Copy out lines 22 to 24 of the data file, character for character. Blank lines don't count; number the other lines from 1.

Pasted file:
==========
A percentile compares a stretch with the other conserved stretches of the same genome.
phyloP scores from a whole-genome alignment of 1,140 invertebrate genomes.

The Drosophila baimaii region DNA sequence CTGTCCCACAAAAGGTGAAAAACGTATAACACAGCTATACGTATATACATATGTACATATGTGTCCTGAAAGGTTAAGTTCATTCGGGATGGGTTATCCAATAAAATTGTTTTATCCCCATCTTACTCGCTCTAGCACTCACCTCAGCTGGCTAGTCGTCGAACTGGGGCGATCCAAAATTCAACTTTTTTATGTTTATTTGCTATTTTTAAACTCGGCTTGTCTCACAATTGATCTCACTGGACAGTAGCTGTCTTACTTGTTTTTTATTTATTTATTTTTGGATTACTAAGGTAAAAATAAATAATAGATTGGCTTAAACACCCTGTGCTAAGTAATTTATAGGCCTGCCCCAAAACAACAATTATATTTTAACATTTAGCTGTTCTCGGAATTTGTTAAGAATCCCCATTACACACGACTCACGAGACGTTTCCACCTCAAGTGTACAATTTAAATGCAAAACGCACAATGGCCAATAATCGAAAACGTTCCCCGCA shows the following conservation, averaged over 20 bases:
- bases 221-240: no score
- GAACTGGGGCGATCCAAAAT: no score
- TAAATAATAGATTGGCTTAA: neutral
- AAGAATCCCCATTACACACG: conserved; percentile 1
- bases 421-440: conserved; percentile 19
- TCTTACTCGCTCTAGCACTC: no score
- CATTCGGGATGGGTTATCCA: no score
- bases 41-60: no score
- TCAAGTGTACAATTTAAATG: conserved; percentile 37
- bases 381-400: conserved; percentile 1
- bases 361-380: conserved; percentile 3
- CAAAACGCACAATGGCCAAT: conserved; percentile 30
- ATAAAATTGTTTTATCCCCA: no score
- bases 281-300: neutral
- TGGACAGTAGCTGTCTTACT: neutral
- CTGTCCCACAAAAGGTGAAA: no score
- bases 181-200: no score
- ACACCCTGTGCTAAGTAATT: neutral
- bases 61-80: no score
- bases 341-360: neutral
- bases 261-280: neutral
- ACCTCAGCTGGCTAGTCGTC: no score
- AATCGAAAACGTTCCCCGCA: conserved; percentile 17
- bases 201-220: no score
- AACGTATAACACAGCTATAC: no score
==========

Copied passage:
- bases 61-80: no score
- bases 341-360: neutral
- bases 261-280: neutral